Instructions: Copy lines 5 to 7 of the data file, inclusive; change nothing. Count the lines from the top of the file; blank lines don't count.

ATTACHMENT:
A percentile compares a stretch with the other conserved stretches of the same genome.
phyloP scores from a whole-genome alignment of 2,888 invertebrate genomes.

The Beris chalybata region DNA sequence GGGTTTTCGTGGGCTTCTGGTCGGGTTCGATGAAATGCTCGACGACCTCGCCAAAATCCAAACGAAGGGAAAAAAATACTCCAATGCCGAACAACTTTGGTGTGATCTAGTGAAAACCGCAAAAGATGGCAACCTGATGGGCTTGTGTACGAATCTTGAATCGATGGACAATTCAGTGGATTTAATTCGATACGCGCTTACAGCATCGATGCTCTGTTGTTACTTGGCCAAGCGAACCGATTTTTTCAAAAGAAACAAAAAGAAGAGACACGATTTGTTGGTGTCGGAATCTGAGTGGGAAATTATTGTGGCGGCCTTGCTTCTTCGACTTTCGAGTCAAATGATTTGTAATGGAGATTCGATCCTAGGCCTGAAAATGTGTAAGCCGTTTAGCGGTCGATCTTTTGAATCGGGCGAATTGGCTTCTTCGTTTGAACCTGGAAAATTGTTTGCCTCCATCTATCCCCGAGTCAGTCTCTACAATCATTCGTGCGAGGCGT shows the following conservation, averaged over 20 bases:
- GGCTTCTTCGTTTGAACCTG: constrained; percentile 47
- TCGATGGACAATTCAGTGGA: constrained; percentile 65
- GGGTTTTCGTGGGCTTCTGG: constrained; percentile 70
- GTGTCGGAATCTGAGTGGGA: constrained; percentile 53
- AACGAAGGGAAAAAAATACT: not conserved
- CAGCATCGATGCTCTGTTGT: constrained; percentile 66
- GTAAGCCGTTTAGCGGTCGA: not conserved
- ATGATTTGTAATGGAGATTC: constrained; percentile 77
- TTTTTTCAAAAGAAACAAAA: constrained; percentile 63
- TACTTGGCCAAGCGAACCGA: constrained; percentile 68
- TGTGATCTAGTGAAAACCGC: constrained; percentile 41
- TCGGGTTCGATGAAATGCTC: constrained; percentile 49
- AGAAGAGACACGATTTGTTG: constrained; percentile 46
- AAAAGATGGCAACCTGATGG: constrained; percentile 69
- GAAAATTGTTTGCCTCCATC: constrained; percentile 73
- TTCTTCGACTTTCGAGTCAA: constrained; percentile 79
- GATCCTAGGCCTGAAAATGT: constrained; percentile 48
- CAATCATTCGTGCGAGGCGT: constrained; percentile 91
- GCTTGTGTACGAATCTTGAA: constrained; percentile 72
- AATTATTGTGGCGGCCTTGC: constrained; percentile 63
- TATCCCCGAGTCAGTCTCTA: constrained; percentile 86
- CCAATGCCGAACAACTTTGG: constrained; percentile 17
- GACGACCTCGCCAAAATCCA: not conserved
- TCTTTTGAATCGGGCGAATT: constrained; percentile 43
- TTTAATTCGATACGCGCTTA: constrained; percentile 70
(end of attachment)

- TCGATGGACAATTCAGTGGA: constrained; percentile 65
- GGGTTTTCGTGGGCTTCTGG: constrained; percentile 70
- GTGTCGGAATCTGAGTGGGA: constrained; percentile 53